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Does Google’s Ad Change Help or Hurt Marketers?

April 9, 2014 By Michael Mothner
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Have you noticed that Google's search results look different lately? In mid-March, Google tweaked the search results page layout. The most notable change, from a consumer perspective, is hyperlinks are no longer underlined, which doesn't appear to affect businesses. But this update also included a key change to sponsored ads.

Now that paid search results are marked with a small yellow "Ad" box, are they more or less obvious to consumers? Ads remain just as prominent, but appear more like search results and less like advertisements. This is a direct attempt by Google to get more people to click on ads and for them to get more money from advertising.

More people clicking on ads should be good for marketers, right? More clicks equals more traffic to your Web page. Maybe. If the ads are well-targeted and users want to see them, then it's a great thing! Digital marketers already know that the more targeted your ads, the better they perform.

Let's use an example of a well-targeted ad. Google users have been conditioned over the years to know that a highlighted bar is an ad. Now that there's no such distinction, someone searching for Nordstrom might click the ad or the top organic result. Either way, they'll be directed to the website. No harm, no foul, and Nordstrom receives relevant traffic, either way.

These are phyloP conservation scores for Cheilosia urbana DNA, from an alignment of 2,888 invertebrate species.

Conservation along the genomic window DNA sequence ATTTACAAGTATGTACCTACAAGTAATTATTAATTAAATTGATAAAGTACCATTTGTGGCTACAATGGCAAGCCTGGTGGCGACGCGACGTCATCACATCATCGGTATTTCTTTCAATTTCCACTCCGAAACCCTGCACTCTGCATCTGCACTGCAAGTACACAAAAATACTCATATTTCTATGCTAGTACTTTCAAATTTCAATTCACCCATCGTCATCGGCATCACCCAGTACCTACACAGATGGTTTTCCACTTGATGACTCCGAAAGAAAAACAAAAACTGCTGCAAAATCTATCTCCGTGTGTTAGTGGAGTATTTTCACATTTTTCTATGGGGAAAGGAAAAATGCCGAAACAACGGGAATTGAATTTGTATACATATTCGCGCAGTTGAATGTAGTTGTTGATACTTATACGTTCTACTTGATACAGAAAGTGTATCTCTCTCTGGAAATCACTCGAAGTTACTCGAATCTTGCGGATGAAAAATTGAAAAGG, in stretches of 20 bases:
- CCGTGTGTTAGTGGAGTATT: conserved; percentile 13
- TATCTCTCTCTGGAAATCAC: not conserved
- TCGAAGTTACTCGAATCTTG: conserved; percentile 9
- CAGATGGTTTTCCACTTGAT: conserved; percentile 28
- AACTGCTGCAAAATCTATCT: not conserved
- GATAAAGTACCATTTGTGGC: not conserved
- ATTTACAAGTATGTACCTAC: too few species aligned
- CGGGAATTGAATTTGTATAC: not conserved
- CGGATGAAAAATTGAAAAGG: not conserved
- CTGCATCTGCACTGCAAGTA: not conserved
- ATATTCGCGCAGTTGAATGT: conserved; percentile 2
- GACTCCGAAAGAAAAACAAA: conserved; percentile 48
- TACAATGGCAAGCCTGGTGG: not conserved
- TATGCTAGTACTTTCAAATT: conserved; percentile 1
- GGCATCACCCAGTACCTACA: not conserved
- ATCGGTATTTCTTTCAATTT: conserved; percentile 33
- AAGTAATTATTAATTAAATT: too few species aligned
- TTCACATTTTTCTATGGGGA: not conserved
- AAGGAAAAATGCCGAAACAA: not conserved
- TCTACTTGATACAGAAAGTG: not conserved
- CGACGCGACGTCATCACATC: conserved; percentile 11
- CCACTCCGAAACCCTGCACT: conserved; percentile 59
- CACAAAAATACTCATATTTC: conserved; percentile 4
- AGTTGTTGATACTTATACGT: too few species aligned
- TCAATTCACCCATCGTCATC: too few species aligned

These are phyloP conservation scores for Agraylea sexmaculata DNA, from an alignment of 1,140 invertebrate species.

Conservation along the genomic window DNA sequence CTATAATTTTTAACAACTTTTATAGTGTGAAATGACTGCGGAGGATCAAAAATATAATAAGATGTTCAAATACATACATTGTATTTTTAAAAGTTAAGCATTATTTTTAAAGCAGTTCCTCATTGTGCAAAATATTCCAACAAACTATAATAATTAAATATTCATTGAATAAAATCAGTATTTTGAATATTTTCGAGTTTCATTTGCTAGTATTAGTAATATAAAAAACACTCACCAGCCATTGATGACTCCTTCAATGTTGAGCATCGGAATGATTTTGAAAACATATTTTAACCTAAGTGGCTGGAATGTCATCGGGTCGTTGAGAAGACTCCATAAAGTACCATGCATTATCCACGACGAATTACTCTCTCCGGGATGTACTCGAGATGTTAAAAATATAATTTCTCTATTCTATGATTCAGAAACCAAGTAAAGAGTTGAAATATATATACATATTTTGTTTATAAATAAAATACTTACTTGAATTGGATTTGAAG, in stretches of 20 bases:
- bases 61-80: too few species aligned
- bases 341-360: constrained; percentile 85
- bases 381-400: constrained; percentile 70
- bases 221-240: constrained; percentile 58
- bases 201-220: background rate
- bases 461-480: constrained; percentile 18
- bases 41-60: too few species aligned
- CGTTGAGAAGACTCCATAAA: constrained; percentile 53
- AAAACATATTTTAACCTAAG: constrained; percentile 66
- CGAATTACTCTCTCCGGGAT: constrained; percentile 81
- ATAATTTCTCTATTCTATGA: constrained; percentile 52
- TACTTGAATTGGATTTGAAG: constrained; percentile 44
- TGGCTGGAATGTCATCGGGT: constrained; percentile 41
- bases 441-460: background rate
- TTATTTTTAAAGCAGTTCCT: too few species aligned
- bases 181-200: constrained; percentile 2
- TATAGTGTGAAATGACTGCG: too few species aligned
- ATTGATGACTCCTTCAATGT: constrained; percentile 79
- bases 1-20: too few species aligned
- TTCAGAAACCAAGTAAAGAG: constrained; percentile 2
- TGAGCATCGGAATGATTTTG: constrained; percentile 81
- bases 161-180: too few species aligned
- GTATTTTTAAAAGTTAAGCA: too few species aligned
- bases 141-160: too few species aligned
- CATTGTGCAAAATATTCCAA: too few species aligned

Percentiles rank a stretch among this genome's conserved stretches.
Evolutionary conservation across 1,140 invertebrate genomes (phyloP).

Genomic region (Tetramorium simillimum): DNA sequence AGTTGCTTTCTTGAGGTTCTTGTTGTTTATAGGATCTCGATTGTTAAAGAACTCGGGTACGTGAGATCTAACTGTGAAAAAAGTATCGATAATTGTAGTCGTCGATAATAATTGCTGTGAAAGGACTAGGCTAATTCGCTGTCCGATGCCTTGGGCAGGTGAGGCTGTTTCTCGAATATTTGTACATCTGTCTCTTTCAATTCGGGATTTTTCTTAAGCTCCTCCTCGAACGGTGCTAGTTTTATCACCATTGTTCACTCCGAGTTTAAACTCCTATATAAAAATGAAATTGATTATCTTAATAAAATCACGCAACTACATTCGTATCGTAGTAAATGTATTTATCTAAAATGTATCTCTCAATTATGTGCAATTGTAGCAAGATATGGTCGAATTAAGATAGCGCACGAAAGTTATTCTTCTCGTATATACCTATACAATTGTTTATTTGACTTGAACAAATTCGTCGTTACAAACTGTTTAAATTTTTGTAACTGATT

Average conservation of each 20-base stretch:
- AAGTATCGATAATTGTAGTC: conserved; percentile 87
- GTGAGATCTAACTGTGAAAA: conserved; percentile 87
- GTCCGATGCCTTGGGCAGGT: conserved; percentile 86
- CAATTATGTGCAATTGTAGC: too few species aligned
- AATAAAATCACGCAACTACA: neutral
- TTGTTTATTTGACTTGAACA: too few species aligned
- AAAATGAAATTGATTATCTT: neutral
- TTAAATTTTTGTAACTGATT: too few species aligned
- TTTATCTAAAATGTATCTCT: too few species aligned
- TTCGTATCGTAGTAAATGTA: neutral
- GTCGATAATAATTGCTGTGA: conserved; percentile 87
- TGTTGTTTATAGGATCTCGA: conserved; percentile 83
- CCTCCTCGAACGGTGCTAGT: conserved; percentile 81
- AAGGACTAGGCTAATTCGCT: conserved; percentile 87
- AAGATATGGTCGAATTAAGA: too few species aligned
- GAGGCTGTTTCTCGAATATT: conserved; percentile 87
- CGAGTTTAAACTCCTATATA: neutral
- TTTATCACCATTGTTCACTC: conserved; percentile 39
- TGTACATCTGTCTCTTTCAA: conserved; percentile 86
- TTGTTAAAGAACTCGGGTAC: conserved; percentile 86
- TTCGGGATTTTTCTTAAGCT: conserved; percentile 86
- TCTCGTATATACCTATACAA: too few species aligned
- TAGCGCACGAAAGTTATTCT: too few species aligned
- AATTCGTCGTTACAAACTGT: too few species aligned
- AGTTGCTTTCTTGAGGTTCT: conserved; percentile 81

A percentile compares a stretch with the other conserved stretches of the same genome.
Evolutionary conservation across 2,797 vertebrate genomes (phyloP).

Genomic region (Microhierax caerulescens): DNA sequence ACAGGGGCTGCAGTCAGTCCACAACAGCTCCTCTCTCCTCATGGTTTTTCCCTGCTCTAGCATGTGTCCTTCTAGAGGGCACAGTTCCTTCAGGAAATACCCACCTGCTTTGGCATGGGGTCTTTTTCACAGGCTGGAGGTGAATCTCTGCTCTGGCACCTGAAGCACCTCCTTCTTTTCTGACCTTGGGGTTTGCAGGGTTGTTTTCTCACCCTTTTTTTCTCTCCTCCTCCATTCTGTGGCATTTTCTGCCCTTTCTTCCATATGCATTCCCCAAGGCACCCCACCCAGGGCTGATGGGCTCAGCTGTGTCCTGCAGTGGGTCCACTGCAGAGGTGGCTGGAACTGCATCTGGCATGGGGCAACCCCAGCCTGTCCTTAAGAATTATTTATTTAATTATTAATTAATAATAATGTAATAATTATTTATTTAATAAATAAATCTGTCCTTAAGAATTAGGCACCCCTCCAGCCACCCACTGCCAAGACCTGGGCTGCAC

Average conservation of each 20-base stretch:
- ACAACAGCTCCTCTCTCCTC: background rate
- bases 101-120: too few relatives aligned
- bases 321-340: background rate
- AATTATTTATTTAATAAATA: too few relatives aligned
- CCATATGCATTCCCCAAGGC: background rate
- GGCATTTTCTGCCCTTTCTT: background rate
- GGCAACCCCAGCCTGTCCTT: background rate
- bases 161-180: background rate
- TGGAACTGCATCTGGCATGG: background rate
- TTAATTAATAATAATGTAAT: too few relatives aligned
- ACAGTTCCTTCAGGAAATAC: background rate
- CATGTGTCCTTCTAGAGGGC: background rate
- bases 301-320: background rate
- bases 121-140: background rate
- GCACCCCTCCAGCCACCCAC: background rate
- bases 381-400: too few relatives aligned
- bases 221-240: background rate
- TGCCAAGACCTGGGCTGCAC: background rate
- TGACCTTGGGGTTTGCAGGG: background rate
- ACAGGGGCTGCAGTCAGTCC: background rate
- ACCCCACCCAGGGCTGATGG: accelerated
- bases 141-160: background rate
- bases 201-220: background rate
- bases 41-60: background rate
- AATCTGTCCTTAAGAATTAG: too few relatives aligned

What about a query that's less direct, such as "best hotels in Vegas"? A user could be looking to book, or could be looking for reviews. If a booking site with the top paid ad sees a spike in traffic, site owners may want to track their conversion rate. Post-change, some of this traffic could be from users who are confused about the new format.

What's a marketer to do if conversion rate betrays consumers' confusion? Consider things from a consumer perspective and determine where the wrong turns are in the journey to your site. Take a look at queries and weed out or adjust poorly performing keywords. Lower bids on poorly performing keywords. Then, do the same once a few months have passed and consumers have had time to adjust to the change.

If users don't like the change, it could spell trouble for Google, as well. Some Google users actively avoid ads, and there is a possibility that those users will perceive the change as a trick to lure them into clicking on more ads. That would reduce user satisfaction with Google as a search engine and tempt them to go elsewhere. I can picture Bing and Yahoo right now, compulsively watching their metrics hoping to see increases in the number of searches. And then, marketers would ditch Google and migrate to these other search engines. It's truly not in Google's best interest for people to accidentally click on ads.

 

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